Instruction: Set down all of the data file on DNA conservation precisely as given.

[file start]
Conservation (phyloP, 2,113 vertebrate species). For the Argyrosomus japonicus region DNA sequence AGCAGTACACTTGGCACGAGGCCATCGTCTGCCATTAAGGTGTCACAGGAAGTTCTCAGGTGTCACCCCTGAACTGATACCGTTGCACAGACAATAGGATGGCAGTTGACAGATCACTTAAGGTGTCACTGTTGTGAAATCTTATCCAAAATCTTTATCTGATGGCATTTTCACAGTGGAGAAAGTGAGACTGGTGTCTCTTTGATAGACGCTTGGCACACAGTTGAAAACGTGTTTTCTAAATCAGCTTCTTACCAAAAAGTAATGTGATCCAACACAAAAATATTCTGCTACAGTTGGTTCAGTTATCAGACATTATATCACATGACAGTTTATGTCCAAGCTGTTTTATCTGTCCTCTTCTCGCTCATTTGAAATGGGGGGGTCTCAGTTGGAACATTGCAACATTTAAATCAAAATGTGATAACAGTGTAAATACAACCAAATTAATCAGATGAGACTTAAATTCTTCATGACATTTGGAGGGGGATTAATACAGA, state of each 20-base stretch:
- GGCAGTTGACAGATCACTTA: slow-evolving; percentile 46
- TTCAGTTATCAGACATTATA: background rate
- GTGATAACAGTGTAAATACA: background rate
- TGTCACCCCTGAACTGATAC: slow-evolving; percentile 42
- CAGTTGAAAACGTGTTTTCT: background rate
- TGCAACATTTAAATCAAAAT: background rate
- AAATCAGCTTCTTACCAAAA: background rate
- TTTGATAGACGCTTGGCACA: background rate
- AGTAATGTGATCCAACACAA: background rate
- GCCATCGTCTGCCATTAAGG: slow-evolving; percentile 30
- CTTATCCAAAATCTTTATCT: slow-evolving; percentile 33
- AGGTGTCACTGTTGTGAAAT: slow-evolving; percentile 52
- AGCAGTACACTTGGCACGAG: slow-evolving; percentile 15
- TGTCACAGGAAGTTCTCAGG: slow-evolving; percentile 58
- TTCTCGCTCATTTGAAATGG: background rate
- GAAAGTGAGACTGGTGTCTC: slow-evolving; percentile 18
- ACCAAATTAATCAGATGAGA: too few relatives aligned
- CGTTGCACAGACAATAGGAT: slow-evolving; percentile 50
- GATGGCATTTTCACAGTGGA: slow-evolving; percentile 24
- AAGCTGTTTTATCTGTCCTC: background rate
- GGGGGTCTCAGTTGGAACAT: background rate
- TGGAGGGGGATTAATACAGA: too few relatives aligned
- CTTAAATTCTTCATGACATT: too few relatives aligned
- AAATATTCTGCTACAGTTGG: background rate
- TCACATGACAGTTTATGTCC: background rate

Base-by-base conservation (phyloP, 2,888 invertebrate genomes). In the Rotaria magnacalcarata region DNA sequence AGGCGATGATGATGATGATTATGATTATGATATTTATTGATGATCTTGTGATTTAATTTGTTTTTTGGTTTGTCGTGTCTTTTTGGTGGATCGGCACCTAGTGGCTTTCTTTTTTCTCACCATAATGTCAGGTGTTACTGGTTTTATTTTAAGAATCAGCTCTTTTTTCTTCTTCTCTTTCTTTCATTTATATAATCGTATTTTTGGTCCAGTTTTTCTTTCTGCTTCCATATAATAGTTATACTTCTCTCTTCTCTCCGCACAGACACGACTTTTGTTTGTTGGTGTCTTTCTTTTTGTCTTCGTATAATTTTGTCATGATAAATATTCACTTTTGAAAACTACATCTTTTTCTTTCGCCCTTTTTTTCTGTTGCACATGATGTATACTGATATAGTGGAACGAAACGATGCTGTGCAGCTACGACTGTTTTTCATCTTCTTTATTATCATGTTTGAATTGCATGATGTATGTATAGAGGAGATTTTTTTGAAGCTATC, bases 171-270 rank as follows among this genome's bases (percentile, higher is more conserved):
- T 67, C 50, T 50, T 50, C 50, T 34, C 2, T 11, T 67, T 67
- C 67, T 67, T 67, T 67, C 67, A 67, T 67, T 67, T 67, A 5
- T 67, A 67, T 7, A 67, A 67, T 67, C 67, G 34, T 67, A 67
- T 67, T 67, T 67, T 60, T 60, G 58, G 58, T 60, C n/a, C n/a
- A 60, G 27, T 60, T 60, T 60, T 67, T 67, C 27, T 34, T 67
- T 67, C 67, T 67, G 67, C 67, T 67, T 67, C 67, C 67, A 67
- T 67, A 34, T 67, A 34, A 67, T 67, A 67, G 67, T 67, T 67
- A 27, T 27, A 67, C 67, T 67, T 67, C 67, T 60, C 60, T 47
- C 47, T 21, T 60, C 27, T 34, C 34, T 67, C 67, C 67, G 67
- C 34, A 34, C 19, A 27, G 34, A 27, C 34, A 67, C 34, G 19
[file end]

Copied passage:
Conservation (phyloP, 2,113 vertebrate species). For the Argyrosomus japonicus region DNA sequence AGCAGTACACTTGGCACGAGGCCATCGTCTGCCATTAAGGTGTCACAGGAAGTTCTCAGGTGTCACCCCTGAACTGATACCGTTGCACAGACAATAGGATGGCAGTTGACAGATCACTTAAGGTGTCACTGTTGTGAAATCTTATCCAAAATCTTTATCTGATGGCATTTTCACAGTGGAGAAAGTGAGACTGGTGTCTCTTTGATAGACGCTTGGCACACAGTTGAAAACGTGTTTTCTAAATCAGCTTCTTACCAAAAAGTAATGTGATCCAACACAAAAATATTCTGCTACAGTTGGTTCAGTTATCAGACATTATATCACATGACAGTTTATGTCCAAGCTGTTTTATCTGTCCTCTTCTCGCTCATTTGAAATGGGGGGGTCTCAGTTGGAACATTGCAACATTTAAATCAAAATGTGATAACAGTGTAAATACAACCAAATTAATCAGATGAGACTTAAATTCTTCATGACATTTGGAGGGGGATTAATACAGA, state of each 20-base stretch:
- GGCAGTTGACAGATCACTTA: slow-evolving; percentile 46
- TTCAGTTATCAGACATTATA: background rate
- GTGATAACAGTGTAAATACA: background rate
- TGTCACCCCTGAACTGATAC: slow-evolving; percentile 42
- CAGTTGAAAACGTGTTTTCT: background rate
- TGCAACATTTAAATCAAAAT: background rate
- AAATCAGCTTCTTACCAAAA: background rate
- TTTGATAGACGCTTGGCACA: background rate
- AGTAATGTGATCCAACACAA: background rate
- GCCATCGTCTGCCATTAAGG: slow-evolving; percentile 30
- CTTATCCAAAATCTTTATCT: slow-evolving; percentile 33
- AGGTGTCACTGTTGTGAAAT: slow-evolving; percentile 52
- AGCAGTACACTTGGCACGAG: slow-evolving; percentile 15
- TGTCACAGGAAGTTCTCAGG: slow-evolving; percentile 58
- TTCTCGCTCATTTGAAATGG: background rate
- GAAAGTGAGACTGGTGTCTC: slow-evolving; percentile 18
- ACCAAATTAATCAGATGAGA: too few relatives aligned
- CGTTGCACAGACAATAGGAT: slow-evolving; percentile 50
- GATGGCATTTTCACAGTGGA: slow-evolving; percentile 24
- AAGCTGTTTTATCTGTCCTC: background rate
- GGGGGTCTCAGTTGGAACAT: background rate
- TGGAGGGGGATTAATACAGA: too few relatives aligned
- CTTAAATTCTTCATGACATT: too few relatives aligned
- AAATATTCTGCTACAGTTGG: background rate
- TCACATGACAGTTTATGTCC: background rate

Base-by-base conservation (phyloP, 2,888 invertebrate genomes). In the Rotaria magnacalcarata region DNA sequence AGGCGATGATGATGATGATTATGATTATGATATTTATTGATGATCTTGTGATTTAATTTGTTTTTTGGTTTGTCGTGTCTTTTTGGTGGATCGGCACCTAGTGGCTTTCTTTTTTCTCACCATAATGTCAGGTGTTACTGGTTTTATTTTAAGAATCAGCTCTTTTTTCTTCTTCTCTTTCTTTCATTTATATAATCGTATTTTTGGTCCAGTTTTTCTTTCTGCTTCCATATAATAGTTATACTTCTCTCTTCTCTCCGCACAGACACGACTTTTGTTTGTTGGTGTCTTTCTTTTTGTCTTCGTATAATTTTGTCATGATAAATATTCACTTTTGAAAACTACATCTTTTTCTTTCGCCCTTTTTTTCTGTTGCACATGATGTATACTGATATAGTGGAACGAAACGATGCTGTGCAGCTACGACTGTTTTTCATCTTCTTTATTATCATGTTTGAATTGCATGATGTATGTATAGAGGAGATTTTTTTGAAGCTATC, bases 171-270 rank as follows among this genome's bases (percentile, higher is more conserved):
- T 67, C 50, T 50, T 50, C 50, T 34, C 2, T 11, T 67, T 67
- C 67, T 67, T 67, T 67, C 67, A 67, T 67, T 67, T 67, A 5
- T 67, A 67, T 7, A 67, A 67, T 67, C 67, G 34, T 67, A 67
- T 67, T 67, T 67, T 60, T 60, G 58, G 58, T 60, C n/a, C n/a
- A 60, G 27, T 60, T 60, T 60, T 67, T 67, C 27, T 34, T 67
- T 67, C 67, T 67, G 67, C 67, T 67, T 67, C 67, C 67, A 67
- T 67, A 34, T 67, A 34, A 67, T 67, A 67, G 67, T 67, T 67
- A 27, T 27, A 67, C 67, T 67, T 67, C 67, T 60, C 60, T 47
- C 47, T 21, T 60, C 27, T 34, C 34, T 67, C 67, C 67, G 67
- C 34, A 34, C 19, A 27, G 34, A 27, C 34, A 67, C 34, G 19